Affective Traces: Sounds of Intimacy and the Phenomenology of the Voice in Amateur Tape Exchange during the Vietnam Conflict
“It was just more … real … as if they were there. Personal … in a way a letter couldn’t be. The tapes were really what got me through it.” These words from my grandfather, Lt. Col. James T. Gunby, allude to the palliative and intersubjective salience of the voice, communicated between Spokane and Khorat via technology newly available to military families during the Vietnam Conflict: the portable reel-to-reel tape recorder. Based on dialogic interpretations of five reels recorded in 1967, this paper details the verbal framings, multimedia juxtapositions, and paralinguistic performances through which my grandparents and their children shared the minutiae of their daily lives while negotiating their overlapping roles as husband/father/pilot, wife/mother/provider, and together, partner, confidant, and citizen. In their experimentation with recording, my grandparents gave aural form to their letter-writing practices, opening generative gaps between intention and execution, the symbolic and the real. These gaps reveal and reify intimate “excesses” from silences to frame breaks, the “grain” of the voice to bodily expression, and comments on the medium itself. I argue that it is precisely these unintended “spillages” which engendered a sense of immediacy and “closeness” both my grandparents described as essential to their relationship. Far from ephemeral, these tapes provided a sense of grounded materiality and malleability beyond that of a written letter. They captured the affective soundscapes of the officer’s club, rambunctious living room, and twilight bedroom while also remaining open to endless rewinding/replaying, creating active listening spaces more immersive than the inner-languaging of reading and imbued with the spontaneity of the unrehearsed and unexpected. While enduring the fear and separation of wartime military life, reel-to-reel supplied my family with a novel means of constituting temporary “presences” to bridge the geographic, temporal, and affective distances that divided them.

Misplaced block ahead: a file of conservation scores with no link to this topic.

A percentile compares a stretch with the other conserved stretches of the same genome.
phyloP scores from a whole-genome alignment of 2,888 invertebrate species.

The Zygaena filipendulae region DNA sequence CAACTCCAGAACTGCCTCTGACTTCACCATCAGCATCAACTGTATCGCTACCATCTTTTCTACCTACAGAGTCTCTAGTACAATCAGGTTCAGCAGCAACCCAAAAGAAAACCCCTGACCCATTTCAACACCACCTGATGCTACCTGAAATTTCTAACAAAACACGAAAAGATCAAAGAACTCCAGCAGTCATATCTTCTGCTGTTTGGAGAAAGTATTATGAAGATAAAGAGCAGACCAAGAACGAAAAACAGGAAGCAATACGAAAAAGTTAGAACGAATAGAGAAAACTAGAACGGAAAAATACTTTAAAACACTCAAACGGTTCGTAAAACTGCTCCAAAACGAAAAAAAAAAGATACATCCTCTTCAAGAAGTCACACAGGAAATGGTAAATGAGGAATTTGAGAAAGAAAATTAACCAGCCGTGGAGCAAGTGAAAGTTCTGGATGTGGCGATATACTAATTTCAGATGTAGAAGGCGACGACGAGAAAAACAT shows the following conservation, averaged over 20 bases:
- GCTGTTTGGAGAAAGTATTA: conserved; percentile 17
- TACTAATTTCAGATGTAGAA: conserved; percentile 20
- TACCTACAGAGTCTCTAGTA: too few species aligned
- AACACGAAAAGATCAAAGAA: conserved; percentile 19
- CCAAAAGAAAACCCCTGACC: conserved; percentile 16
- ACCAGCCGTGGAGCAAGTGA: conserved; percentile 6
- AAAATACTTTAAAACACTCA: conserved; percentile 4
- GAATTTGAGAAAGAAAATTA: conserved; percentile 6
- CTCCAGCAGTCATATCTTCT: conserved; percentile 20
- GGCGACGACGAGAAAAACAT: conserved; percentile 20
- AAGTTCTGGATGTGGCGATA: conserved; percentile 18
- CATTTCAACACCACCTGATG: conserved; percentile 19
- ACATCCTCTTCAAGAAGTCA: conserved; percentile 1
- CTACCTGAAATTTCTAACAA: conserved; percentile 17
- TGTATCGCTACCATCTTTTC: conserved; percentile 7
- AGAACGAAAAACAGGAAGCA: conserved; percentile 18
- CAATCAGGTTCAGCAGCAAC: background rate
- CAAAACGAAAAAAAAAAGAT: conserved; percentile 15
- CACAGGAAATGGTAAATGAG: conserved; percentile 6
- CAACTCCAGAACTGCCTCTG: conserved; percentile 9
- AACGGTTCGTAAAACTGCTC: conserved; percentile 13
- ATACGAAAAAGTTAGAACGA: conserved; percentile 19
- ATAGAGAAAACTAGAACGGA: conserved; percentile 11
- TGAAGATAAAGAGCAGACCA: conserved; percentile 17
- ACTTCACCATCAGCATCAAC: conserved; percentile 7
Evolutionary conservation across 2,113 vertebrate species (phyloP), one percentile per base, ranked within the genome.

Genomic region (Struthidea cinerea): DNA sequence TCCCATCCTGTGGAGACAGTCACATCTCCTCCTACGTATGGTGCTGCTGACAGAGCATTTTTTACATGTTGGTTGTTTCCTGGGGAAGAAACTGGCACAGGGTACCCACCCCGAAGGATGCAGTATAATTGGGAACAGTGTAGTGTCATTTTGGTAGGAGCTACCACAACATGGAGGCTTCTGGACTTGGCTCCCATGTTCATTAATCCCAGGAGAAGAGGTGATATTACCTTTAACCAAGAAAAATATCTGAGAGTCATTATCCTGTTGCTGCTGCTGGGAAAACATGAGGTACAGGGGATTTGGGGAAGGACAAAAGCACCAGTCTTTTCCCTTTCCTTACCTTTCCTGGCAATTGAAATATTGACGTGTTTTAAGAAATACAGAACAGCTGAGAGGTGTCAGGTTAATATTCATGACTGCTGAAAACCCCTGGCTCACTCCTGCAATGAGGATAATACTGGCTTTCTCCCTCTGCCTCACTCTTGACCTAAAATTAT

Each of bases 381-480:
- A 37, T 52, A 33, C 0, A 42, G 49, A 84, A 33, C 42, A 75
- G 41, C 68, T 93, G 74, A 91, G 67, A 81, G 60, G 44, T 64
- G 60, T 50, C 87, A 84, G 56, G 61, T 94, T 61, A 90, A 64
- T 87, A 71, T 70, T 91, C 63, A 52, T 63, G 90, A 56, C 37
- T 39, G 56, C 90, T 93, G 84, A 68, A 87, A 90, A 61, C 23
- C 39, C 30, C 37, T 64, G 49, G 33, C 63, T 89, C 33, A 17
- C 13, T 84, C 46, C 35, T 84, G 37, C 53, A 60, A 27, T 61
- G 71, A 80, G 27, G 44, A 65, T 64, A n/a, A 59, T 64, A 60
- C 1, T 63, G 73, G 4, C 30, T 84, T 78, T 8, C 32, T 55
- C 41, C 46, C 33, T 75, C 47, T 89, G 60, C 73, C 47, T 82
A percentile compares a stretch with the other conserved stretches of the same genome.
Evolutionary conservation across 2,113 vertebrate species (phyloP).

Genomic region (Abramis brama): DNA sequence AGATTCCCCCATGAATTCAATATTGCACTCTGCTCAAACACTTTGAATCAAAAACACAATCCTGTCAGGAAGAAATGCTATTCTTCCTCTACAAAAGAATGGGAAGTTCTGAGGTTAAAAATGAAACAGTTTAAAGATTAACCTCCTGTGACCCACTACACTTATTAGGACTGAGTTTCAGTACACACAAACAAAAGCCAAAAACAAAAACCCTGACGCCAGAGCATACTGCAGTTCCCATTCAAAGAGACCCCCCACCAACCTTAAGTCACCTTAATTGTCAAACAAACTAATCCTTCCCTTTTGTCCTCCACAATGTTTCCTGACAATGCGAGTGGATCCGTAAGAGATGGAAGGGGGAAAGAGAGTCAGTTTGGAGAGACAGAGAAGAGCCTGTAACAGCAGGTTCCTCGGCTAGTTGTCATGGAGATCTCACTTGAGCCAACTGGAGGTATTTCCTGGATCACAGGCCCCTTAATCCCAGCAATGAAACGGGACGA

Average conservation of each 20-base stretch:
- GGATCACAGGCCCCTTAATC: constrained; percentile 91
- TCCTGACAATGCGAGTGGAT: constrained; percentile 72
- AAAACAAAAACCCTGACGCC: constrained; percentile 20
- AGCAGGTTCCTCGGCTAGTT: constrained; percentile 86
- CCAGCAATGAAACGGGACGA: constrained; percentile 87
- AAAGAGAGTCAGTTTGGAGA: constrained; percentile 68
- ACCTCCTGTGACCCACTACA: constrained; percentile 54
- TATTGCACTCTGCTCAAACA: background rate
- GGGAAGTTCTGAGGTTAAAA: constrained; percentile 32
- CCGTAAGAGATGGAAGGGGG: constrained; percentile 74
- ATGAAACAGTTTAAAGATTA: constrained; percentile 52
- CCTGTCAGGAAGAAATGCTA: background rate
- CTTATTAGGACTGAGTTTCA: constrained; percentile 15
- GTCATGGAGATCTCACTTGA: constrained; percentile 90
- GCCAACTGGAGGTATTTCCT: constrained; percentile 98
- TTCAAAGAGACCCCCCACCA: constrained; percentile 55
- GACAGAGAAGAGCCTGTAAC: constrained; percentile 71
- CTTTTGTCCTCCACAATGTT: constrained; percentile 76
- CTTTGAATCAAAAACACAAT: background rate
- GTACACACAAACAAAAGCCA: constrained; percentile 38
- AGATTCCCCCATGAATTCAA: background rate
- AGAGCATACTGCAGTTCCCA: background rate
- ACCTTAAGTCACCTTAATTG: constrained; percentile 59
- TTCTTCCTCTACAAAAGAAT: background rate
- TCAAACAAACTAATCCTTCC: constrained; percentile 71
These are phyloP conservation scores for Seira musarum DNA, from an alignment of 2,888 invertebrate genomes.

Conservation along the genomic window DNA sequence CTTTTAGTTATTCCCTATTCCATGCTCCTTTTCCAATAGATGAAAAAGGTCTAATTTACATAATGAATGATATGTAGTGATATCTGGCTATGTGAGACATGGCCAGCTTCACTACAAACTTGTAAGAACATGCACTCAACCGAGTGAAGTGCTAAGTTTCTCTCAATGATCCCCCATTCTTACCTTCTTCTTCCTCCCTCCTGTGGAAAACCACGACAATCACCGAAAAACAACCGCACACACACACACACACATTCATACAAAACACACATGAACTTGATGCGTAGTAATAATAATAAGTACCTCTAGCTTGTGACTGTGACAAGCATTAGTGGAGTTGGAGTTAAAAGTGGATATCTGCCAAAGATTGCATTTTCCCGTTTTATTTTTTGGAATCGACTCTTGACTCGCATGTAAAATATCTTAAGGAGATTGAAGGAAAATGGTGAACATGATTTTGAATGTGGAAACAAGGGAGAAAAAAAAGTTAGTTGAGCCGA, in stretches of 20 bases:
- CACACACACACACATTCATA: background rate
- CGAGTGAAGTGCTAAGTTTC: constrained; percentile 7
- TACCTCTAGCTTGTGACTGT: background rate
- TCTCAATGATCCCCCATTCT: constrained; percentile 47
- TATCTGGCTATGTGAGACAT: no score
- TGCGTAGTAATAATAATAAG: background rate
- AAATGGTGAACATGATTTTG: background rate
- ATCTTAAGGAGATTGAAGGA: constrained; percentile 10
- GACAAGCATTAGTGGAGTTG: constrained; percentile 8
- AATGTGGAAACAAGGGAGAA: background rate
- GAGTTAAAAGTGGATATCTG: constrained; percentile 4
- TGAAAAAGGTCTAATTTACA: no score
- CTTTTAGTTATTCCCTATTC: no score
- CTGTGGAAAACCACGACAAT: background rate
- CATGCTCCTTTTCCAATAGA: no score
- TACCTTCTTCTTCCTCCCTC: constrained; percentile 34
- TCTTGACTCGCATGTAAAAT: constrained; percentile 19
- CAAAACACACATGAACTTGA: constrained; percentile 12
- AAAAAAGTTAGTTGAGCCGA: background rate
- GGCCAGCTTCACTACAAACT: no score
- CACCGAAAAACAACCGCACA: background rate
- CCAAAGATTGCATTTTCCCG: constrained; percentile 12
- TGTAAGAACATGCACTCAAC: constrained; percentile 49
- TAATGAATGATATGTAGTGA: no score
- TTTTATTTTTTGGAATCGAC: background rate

10:30 (PRM Lecture Theatre) Saturday, November 24
Session 1: Active Cultures of Recording